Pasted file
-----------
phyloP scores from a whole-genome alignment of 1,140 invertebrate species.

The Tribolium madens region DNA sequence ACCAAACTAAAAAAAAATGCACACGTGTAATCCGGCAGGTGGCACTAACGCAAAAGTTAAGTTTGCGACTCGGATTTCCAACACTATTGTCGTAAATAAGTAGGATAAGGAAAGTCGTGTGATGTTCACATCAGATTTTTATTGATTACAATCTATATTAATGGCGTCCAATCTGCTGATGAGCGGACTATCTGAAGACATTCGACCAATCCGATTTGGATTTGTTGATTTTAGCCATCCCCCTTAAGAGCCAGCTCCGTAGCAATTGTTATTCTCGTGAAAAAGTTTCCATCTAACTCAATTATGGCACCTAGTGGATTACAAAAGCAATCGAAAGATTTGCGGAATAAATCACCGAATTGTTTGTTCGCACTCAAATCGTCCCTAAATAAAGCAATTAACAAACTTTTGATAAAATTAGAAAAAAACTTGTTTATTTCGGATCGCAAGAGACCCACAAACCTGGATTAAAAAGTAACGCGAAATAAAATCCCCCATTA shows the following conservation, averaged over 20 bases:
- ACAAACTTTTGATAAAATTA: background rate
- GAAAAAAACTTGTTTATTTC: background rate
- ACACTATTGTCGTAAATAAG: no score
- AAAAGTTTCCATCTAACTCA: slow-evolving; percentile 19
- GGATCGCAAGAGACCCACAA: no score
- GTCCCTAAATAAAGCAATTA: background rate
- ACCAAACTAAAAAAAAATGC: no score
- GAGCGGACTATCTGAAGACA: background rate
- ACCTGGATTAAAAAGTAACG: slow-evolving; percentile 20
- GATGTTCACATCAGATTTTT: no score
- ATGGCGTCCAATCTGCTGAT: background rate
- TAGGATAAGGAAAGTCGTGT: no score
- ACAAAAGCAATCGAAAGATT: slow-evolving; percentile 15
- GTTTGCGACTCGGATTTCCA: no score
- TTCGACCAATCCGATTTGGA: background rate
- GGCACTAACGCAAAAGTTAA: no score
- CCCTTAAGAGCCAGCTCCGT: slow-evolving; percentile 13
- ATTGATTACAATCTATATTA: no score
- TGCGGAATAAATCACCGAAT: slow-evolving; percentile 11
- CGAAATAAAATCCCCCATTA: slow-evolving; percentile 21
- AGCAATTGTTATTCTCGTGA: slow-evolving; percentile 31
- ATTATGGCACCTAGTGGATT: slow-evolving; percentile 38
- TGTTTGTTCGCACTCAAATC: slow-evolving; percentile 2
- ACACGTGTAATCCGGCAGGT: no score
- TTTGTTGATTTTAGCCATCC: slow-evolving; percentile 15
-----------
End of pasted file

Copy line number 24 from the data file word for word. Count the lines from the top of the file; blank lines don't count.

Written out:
- ATTATGGCACCTAGTGGATT: slow-evolving; percentile 38